I said the same thing, until I remembered that I had ASKED for one.

So I suppose he's off the hook for this one.

I had reached the point that in order to apply my eye makeup (and actually get it on my eyes) I had to wear my reading glasses. Do you know how hard that is to do? Do you realize the sleight -of -hand, the dexterity, the mental and physical concentration required to make that happen?
Well, it's hard. And messy. And a pain.
So I figured it was time for a magnifying mirror.

I am absolutely sure that I could not possibly find the words to adequately describe the shock and horror I experienced the first time I actually saw my face magnified 10 times. Absolutely sure.

So let's just fast forward to this morning when I realized that NOW not only must I use the magnifying mirror to apply the makeup, I must also wear my reading glasses while looking into that mirror. How sadly ironic is that?

Long story short... I've been depressed all day, and I'll admit, I spent an inordinate amount of time thinking about donuts. I can be prone to do this when depressed.

SO ANYHOO - although I have made yeast- risen homemade donuts from scratch before, (just once mind you) I won't share a donut recipe, but one for something that's quicker and just as good if well- covered in melted butter and syrup!



Lu's World Famous Pancakes (I named them myself!)

2 c. flour
2 1/2 t. baking powder
1 t. baking soda
3/4 t. salt*
2 T. sugar
2 large eggs (I use brown)
2 c. buttermilk
1/4 c. vegetable oil

Combine the first 5 ingredients and stir well. In a separate bowl combine the eggs, buttermilk, and oil. Add liquid ingredients to flour mixture. Stir until just moistened. (Lumps are OK!) Cook on a lightly greased griddle until bubbles form, flip, and finish cooking.
Enjoy with lots of butter and syrup.

* Do not skimp on the salt - it will change the taste dramatically...

Tuesday, October 20, 2009

"Restaurant Quality"...High Praise from The Chief!

My husband (I like to call him Chief) has eaten at some great restaurants all over the world. Whenever he'd call me from Paris or London, Africa or Sweden, I'd always ask where and what he'd eaten lately. He would tell me about the great steak in London at Gaucho Grill or the lutefisk (OK, so he wasn't a big fan) in Norway, or the odd offerings at one of the little places in Equatorial Guinea. While I listened to his tales of culinary adventure, I was many times on a adventure of mine own- in my kitchen staring at the pantry wondering what on earth I could eat that required absolutely no more energy to prepare than the tearing open of a bag. Why cook when the Chief isn't here to eat? I am not above eating the last remnants of a bag of chocolate chips or the dregs left in the bottom of the Cheese Nips package for dinner. I have made many a meal with a jar of Nutella and a banana, or some stale crackers and peanut butter. By the way-a bit of advice- DO NOT buy the big humongous jars of peanut butter at Sam's if you are the only person in your house who eats it. By the time you've eaten about 1/3 of it, the rest has gone rancid. Rancid peanut butter does nothing to improve the taste of stale crackers. Just sayin'... By all this I mean the Chief has been around the block when it comes to good food and high quality restaurants, even if my culinary background is less "international" and more "pantry". That's why when he puts his stamp of approval on something I create it must be pretty darn tasty. So I figured while my head was still fairly inflated from his compliment, I would share the recipe with you. Throw out the peanut butter people, this is gonna be good!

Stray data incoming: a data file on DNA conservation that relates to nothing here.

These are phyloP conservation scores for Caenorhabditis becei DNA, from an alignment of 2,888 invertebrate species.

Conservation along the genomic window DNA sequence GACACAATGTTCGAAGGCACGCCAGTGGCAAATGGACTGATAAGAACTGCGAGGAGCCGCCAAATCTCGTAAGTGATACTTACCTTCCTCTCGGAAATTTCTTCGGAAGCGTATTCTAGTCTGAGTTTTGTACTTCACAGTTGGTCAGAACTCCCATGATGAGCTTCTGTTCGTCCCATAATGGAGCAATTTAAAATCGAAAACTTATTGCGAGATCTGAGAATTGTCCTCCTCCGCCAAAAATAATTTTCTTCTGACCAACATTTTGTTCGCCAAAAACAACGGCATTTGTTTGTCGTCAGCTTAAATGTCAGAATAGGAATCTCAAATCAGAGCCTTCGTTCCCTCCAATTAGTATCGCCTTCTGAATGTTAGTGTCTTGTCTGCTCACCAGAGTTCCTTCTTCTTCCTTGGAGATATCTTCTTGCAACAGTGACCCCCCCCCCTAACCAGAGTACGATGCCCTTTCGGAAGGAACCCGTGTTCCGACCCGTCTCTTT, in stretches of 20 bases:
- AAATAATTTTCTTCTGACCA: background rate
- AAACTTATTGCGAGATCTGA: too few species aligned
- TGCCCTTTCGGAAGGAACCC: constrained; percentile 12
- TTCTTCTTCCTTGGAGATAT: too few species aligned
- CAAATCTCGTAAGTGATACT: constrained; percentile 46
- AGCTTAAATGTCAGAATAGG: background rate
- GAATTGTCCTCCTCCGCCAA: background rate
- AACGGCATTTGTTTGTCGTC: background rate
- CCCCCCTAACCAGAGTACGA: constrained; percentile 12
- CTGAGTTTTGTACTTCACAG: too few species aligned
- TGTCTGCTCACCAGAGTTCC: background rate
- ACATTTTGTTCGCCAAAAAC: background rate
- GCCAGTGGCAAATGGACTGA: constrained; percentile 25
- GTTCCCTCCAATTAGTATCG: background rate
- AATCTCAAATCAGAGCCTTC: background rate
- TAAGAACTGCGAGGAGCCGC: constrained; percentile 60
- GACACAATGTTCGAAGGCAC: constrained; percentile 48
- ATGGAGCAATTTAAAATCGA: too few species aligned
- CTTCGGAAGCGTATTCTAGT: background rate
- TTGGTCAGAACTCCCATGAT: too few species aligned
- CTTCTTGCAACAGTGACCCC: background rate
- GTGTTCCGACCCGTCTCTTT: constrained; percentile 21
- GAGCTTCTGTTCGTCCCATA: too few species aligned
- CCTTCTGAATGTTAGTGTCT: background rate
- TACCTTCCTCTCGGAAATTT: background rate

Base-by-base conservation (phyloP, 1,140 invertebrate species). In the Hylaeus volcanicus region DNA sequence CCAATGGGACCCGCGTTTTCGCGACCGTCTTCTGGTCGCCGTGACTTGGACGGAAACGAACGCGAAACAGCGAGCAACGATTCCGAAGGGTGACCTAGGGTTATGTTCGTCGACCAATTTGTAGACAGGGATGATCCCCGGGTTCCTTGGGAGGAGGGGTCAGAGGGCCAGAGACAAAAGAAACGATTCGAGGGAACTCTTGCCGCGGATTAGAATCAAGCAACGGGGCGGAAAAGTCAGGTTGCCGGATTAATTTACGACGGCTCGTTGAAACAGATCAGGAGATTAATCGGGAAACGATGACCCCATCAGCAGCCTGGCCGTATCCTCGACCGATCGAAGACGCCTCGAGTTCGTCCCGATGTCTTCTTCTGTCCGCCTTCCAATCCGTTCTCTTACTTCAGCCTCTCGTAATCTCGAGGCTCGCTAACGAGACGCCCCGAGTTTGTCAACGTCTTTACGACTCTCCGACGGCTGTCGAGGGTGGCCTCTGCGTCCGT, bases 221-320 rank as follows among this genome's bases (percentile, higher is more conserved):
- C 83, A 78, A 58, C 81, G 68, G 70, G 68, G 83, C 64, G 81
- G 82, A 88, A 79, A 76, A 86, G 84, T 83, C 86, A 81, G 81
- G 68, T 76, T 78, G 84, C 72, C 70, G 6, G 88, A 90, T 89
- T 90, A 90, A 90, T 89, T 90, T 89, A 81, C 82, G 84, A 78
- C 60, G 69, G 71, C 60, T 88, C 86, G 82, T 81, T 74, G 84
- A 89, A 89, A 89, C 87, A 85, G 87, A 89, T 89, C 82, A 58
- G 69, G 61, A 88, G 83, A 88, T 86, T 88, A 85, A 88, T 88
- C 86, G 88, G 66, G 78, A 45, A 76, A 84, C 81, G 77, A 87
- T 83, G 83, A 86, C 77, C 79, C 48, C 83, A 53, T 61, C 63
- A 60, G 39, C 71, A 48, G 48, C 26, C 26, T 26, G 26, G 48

Lu's Crawfish Etouffee

1 stick butter (I know, I know, this is awful)
1/2 c. flour
1 c. chopped onion
1 c. chopped celery
1 c. chopped bell pepper (I use a combination of red, yellow, and orange)*
1 lb. peeled crawfish tails (just buy them in a bag in the frozen food section)
2 bay leaves (fresh is best)**
2-3 cups chicken stock
1 tsp. Better than Bouillon Chicken flavor (I love this stuff!)***
1/4 - 1/2 tsp. cayenne pepper
1/4 c. chopped green onions.

Melt the butter in a dutch oven over med-high heat. Add the flour and cook until the roux is about the color of the peanut butter I told you to throw out earlier. This could take 10-20 minutes. Stir constantly. Do not take a break from stirring and burn your roux. This is a sin in Louisiana. Add the onion, celery and bell pepper and saute until soft. About 10 minutes.
Add the crawfish and the bay leaves. Reduce the heat to medium. Cook, stirring occasionally about 10-12 minutes.
Add the chicken stock and the Better than Bouillon and season with salt and the cayenne to your taste. Stir until it thickens, about 5-8 minutes. Add the green onions and cook about 2 or 3 more minutes.
Remove the bay leaves and serve over rice.

*I am not a big fan of green bell peppers- use whatever color floats your boat.

**I had a bay laurel bush in the backyard at my old house, and forgot to take a cutting when we moved. Since I doubt the current owner would appreciate me stopping by to pick a few leaves, I used dried ones from the store.

***Find this great stuff on the soup aisle!